The gender ethnography such as feminist anthropology is a textbook case of invisibility in Italy. The contemporary anthropological analysis has focused on deconstruction to unveil the mechanisms of power and the dynamics of the social hierarchy. In this sense, cultural anthropology would have had to acquire the commitment and reflexivity of gender and feminist ethnography without hiding them or relegating them into “dedicated texts.” Why are anthropologists such as Denise Paulme, Germaine Tillion, Michelle S. Rosaldo, Louise Lamphere, Nicole-Claude Mathieu, Gayle Rubin, Marilyn Strathern, Henrietta Moore, and Lila Abu-Lughod less famous than Bronislaw Malinowki, Edward Evan Evans-Pritchard, Marcel Griaule, Claude Lévi-Strauss, and Clifford Geertz? This chapter proposes the reconstruction of some of these exemplary ethnographies to bring them to the heart of the history of Italian anthropology. The author answers to the question if an Italian anthropology of women and a feminist ethnography exist and if it is visible. The author tries to understand if the ethnographies examined in this chapter has considered the international debate, knowing that the Anglo American positions do not overlap with the French ones. Finally, if there has been, conversely, an Italian case able to affect the national and/or international debate.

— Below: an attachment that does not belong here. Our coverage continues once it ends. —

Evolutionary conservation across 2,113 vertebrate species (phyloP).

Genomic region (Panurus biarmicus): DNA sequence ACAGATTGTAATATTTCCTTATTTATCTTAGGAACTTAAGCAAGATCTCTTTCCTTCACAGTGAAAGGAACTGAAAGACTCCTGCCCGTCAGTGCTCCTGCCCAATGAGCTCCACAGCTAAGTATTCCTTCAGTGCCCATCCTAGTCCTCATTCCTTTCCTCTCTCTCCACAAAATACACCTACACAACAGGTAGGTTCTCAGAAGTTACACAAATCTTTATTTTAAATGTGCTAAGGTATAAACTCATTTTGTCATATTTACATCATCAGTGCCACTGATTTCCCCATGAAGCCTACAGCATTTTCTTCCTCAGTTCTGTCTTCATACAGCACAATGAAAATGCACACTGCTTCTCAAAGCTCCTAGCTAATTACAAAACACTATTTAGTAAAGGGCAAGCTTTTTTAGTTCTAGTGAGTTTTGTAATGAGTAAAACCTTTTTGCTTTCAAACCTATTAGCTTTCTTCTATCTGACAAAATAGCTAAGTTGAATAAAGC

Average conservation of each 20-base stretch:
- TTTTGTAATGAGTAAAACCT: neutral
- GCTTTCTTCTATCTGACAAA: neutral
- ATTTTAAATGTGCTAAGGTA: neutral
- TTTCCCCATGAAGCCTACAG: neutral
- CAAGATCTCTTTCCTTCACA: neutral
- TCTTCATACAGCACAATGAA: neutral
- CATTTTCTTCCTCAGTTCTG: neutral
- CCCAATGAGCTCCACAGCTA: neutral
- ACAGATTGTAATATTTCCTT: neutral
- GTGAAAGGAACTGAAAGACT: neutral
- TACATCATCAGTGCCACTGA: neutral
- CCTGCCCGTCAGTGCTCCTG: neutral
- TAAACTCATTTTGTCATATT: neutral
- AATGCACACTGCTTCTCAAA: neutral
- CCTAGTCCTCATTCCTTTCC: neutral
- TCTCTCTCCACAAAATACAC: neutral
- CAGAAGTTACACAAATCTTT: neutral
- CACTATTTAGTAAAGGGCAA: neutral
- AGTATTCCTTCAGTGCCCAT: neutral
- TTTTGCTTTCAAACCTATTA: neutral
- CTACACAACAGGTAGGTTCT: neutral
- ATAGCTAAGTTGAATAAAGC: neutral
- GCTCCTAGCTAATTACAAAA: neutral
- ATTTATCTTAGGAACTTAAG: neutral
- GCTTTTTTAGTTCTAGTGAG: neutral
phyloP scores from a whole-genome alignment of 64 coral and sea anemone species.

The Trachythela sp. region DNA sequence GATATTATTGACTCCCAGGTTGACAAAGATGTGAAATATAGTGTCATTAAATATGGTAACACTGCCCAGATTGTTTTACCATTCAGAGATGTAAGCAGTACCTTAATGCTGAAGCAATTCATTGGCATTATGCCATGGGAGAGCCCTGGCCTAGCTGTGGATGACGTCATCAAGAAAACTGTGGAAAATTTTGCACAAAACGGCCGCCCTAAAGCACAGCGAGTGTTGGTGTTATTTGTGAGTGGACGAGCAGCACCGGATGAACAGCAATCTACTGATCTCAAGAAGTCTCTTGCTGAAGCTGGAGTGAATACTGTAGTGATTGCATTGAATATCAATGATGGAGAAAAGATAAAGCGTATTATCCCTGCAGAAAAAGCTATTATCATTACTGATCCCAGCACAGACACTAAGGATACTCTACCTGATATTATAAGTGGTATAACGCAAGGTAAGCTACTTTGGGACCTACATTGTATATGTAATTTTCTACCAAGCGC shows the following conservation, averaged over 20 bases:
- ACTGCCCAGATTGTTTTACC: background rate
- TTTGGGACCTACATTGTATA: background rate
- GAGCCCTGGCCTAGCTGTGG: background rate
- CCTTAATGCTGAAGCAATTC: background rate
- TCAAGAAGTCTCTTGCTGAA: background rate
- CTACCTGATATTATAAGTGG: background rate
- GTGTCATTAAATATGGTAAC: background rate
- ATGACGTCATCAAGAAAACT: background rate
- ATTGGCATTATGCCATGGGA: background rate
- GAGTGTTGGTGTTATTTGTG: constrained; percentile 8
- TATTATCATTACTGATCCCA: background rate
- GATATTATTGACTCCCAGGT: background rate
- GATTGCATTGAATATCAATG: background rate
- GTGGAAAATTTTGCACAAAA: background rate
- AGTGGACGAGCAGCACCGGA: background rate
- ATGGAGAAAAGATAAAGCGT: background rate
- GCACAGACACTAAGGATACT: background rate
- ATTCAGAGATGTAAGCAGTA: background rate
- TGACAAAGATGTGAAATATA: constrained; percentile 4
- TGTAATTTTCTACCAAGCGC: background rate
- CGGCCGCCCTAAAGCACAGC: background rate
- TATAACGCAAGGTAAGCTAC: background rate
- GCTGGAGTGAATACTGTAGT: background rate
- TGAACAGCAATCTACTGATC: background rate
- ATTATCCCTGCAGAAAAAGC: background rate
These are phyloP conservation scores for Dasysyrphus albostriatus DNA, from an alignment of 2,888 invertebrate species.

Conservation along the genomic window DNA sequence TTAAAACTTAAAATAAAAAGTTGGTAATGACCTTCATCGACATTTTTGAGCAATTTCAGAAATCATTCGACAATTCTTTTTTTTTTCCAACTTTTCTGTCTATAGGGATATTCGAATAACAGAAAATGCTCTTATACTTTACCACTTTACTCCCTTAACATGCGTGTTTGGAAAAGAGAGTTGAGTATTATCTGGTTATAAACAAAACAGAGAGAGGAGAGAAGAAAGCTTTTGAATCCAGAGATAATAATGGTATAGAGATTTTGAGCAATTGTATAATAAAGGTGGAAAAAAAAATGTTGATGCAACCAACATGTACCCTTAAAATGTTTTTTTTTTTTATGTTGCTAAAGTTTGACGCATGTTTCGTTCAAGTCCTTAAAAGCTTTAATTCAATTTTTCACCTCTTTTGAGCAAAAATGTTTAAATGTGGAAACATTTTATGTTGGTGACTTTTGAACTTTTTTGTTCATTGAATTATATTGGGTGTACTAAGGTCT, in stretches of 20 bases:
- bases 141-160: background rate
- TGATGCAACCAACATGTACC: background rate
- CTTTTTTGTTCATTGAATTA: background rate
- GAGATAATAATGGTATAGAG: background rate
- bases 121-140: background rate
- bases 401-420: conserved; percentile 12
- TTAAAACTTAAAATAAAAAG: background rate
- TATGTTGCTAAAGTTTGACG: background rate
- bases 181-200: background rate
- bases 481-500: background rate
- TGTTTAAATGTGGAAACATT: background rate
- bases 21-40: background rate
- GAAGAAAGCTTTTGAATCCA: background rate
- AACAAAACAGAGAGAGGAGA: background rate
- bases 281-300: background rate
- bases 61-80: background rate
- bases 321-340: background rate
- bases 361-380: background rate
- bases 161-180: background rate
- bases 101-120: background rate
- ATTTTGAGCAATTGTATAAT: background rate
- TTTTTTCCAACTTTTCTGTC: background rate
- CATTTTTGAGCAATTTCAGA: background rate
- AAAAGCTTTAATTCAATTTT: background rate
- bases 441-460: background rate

Fusaschi, M. (2021). Making the Invisible Ethnography Visible: The Peculiar Relationship Between Italian Anthropology and Feminism. In A.B. Vincenzo Matera (a cura di), Ethnography A Theoretically Oriented Practice (pp. 371-393). London : Palgrave [10.1007/978-3-030-51720-5_16].